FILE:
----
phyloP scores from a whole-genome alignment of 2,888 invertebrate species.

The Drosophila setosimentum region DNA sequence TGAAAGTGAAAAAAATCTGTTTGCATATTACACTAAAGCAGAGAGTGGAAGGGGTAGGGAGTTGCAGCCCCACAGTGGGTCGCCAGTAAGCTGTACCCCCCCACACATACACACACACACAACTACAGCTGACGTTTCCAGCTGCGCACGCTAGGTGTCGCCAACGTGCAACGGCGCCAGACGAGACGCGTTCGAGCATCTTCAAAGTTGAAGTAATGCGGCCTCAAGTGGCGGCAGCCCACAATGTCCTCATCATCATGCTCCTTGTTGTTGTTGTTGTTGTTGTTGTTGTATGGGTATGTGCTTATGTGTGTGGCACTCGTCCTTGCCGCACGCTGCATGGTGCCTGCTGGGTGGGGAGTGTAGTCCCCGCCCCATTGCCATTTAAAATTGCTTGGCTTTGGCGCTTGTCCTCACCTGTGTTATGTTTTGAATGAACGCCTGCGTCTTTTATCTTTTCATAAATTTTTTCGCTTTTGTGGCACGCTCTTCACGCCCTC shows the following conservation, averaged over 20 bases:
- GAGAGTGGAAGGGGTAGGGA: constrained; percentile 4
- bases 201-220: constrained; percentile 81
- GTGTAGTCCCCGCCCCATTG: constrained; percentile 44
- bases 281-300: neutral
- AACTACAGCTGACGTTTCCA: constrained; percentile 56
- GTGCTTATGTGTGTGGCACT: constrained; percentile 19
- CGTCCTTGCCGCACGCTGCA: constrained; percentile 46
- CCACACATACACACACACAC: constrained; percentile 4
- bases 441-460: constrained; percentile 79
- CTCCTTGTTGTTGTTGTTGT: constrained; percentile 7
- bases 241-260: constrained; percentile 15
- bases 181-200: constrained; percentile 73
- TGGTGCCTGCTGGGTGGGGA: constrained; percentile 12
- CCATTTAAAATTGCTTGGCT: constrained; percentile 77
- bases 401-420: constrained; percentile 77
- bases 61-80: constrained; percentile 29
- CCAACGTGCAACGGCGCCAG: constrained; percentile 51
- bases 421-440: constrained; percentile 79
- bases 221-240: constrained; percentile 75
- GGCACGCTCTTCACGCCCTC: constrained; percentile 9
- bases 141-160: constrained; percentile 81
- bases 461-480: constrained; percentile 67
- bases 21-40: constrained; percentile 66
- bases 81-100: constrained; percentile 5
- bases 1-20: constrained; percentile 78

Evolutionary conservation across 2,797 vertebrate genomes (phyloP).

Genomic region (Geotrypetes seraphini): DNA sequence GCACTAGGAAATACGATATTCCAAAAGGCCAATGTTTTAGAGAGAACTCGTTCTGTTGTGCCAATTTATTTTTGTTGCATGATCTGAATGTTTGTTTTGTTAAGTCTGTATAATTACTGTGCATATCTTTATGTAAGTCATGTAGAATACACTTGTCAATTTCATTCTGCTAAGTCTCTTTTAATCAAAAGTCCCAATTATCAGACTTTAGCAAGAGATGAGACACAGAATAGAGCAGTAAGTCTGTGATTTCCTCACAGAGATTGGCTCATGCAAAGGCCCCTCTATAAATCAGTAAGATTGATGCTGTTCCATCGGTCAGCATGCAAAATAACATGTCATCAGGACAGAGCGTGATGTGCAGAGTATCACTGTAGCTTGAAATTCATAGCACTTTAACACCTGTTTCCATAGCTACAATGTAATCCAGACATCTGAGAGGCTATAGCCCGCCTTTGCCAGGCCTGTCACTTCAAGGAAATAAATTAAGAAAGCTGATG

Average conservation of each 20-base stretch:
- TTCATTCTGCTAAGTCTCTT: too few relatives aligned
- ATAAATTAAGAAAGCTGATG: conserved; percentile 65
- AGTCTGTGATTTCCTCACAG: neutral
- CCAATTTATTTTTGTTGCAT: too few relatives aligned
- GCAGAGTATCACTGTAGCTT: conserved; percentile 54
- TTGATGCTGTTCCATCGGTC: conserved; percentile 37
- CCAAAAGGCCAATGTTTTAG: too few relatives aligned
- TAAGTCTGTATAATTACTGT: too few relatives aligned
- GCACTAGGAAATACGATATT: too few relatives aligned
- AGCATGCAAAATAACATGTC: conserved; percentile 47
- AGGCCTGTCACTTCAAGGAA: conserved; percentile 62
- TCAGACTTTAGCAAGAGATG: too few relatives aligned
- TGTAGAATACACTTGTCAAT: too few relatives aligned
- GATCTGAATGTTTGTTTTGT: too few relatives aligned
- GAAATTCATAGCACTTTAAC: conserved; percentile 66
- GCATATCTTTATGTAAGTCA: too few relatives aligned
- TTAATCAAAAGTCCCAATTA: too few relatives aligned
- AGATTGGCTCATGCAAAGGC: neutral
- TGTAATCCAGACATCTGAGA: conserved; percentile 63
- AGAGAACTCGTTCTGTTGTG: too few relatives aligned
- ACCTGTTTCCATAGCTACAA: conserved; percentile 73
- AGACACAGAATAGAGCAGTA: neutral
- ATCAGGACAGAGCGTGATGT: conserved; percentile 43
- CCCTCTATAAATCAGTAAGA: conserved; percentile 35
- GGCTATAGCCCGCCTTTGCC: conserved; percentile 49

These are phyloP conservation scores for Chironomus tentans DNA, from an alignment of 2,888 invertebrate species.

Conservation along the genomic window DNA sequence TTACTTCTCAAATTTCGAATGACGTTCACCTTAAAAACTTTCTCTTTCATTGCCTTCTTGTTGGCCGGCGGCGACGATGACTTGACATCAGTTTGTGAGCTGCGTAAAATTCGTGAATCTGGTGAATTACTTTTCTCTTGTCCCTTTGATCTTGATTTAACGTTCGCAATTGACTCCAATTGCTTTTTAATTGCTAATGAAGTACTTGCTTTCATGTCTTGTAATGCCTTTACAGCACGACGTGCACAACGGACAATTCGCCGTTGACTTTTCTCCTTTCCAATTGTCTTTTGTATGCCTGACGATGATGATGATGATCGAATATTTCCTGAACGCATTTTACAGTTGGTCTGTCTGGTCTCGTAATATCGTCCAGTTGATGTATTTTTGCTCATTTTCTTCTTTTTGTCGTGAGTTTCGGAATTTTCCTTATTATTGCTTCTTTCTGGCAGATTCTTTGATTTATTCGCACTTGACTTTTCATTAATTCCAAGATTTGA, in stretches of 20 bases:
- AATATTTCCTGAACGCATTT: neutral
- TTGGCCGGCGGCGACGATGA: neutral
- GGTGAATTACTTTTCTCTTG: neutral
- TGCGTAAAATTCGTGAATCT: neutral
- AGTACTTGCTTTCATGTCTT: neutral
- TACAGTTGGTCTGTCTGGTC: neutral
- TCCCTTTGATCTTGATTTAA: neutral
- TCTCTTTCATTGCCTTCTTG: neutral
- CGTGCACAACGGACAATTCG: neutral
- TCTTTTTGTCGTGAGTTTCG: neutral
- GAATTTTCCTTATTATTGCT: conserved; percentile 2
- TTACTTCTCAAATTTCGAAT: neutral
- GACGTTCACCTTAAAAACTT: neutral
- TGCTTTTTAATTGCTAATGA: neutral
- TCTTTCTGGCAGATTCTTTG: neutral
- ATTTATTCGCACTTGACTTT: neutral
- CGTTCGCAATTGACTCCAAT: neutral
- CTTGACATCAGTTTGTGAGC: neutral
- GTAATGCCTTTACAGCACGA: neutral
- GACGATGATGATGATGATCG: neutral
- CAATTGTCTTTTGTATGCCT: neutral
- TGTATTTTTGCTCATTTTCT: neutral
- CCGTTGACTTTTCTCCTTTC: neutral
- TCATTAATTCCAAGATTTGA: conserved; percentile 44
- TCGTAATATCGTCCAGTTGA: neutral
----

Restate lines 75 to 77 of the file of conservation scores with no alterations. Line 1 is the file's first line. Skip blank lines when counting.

- CTTGACATCAGTTTGTGAGC: neutral
- GTAATGCCTTTACAGCACGA: neutral
- GACGATGATGATGATGATCG: neutral